Many people mistakenly assume the U.S. Department of Education establishes interest rates. However, they are put into place by the federal government and are subject to change each year.

The FAFSA will automatically calculate whether you're an independent or a dependent student when you apply. You might get classified as an independent student if you meet any or all of the following guidelines:

  • You are at least 24 years old.
  • You are an emancipated minor with legal documents verifying your emancipation.
  • You are separated or married.
  • You are a U.S. veteran or an active-duty member of the armed forces.
  • You provide more than half of the support for your children.
  • You have dependents other than your biological children and spouse, such as a niece in your custody.

You are not considered an independent student if you live with someone else who provides the majority of your financial support.

Defaulted student loans are loans with seriously delinquent payments. For federal loans, you must go 270 days, which is approximately nine months, without making any payments. This results in a default status, which you can find listed in your My Federal Student Aid account online.

A defaulted student loan can damage your credit pretty badly, especially if it gets sent to collections. Do whatever you can to avoid having your loans default.

Talk to your lender immediately if you can't afford your student loan payments. Many lenders are willing to be flexible, especially if you usually pay your loan on time.

If you have a federal loan, look into repayment options, such as income-driven repayment, Federal Direct Consolidation and Graduated repayment programs. Contact your lender or the Lendzi team if you need help.

If you're struggling with private loan payments but haven't defaulted yet, consider refinancing your student loans. This can help reduce your interest rate, making it easier for you to catch up on your loan costs.

Only if you fail to show up for your court date pertaining to unpaid student loans. Some debt collectors and scam artists attempt to scare students with threats of jail time so they pay off their balances. It's possible to get arrested if you miss a court date, as we mentioned earlier, but arrests for delinquent loan payments are rare.

Students interested in obtaining federal student loans must complete the FAFSA. The FAFSA is also required for Pell grants from the U.S. government. You do not need to complete the FAFSA if you plan to get private student loans or a personal loan for college expenses.

On the FAFSA, your EFC refers to the Expected Family Contribution and measures the financial strength of your family. This number plays a role in determining your amount of financial assistance. If your EFC is zero, then you likely qualify for a full Pell grant, plus other forms of financial aid. You can qualify without a score of zero; your Pell grant may just get reduced if your income is higher.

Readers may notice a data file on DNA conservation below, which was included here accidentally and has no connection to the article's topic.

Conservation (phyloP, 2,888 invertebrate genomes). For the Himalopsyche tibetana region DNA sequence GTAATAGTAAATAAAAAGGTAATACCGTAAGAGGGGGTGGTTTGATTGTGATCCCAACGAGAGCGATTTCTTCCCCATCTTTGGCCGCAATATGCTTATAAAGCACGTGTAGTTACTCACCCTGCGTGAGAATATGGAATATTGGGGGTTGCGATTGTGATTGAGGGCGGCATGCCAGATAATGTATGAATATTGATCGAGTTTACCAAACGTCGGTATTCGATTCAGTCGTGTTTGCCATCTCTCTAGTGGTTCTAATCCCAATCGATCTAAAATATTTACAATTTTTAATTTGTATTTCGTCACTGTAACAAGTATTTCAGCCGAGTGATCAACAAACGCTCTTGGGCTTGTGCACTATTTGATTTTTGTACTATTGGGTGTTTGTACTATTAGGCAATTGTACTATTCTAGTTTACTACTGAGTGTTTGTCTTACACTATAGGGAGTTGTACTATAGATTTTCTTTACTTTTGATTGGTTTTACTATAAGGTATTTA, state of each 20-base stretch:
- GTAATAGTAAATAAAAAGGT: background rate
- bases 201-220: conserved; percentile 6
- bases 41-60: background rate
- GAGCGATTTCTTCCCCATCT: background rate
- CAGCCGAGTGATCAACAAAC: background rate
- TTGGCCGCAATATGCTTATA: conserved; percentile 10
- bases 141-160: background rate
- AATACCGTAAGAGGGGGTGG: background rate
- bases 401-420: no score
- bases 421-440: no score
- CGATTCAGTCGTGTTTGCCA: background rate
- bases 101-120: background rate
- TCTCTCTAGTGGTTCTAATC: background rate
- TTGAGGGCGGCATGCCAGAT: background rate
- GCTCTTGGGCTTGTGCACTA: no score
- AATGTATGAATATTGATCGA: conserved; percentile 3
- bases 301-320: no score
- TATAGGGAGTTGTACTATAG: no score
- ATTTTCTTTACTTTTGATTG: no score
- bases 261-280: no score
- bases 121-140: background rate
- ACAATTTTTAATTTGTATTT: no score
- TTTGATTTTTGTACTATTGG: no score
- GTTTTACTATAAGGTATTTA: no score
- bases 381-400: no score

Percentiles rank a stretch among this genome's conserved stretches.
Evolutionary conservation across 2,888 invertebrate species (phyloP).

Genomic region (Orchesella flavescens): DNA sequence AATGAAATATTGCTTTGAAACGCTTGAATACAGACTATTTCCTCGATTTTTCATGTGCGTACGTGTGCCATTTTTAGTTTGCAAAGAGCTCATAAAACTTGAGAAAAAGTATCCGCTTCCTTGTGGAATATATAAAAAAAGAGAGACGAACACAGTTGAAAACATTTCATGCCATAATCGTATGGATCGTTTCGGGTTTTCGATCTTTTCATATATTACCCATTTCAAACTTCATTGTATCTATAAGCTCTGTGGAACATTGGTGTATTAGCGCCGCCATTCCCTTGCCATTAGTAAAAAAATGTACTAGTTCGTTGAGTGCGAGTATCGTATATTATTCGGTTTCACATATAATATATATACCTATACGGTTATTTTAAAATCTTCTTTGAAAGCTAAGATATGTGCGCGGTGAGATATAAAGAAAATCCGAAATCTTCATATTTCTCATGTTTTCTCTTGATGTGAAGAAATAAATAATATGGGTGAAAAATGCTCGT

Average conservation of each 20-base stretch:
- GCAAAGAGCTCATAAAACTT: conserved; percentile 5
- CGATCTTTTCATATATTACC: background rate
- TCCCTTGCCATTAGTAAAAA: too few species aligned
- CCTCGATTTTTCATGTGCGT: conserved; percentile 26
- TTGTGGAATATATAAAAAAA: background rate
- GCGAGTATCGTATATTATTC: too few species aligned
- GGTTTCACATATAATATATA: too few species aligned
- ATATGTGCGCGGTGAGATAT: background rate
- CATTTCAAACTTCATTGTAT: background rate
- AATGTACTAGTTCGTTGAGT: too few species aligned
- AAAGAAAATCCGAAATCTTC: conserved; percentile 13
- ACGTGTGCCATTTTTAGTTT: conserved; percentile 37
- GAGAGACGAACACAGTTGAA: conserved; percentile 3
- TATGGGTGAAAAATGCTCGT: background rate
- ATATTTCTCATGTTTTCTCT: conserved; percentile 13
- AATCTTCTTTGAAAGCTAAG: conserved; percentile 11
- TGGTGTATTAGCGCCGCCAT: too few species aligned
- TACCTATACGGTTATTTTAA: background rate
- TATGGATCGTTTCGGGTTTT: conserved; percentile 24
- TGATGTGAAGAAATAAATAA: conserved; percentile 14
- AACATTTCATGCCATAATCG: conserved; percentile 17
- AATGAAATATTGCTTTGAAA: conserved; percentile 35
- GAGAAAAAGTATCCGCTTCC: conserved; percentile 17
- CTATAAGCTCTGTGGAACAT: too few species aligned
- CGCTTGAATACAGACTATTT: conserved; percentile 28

You can get a private student loan with bad credit, but not as easily as you can get a federal student loan. Federal loans don't require a credit check, but most private lenders perform one. You generally need a FICO score in the 600s to get a private loan, but some lenders accept scores as low as the mid 500s.

A lender may require a cosigner for a private student loan for several reasons. Expect to need a cosigner if you have a low FICO score, limited income or a credit history with recent blemishes.

Your parents can take out private student loans for you if you're okay with it. Keep in mind that if something happens to your parents, you might be liable for the full balance. Some lenders don't discharge loans when a death occurs.

You can request federal loans if you change majors, such as switching to a nursing program after completing part of a teaching degree. However, lifetime limits still apply. Over the course of your lifetime, you cannot receive more than $31,000 as a dependent student, $57,500 as an independent undergraduate student or $138,500 as a graduate student.

You can't cancel student loans that you have already spent. However, you have a limited time to withdraw your request for federal student loans if your loans have not already been funded.

Learn More About Student Loans

Receiving a quality education is an important investment that can benefit you for the rest of your life. The right degree makes you a prime candidate for top-notch jobs, whether you plan to teach children or work in a hospital. Unfortunately, the costs of post-secondary education are often high. That’s why many students request loans for tuition and other essential school supplies.

Understanding student loans requires plenty of research unless you have a trusted team like Lendzi on your side. The knowledgeable advisors at Lendzi can help you meet your educational goals by explaining all of your options. Contact us today and let us know how we can best serve you. We’re here for you, whether you’re requesting a personal loan for textbooks or debating whether student loan refinancing is right for you. We work with all credit types and look forward to helping you tackle your education goals.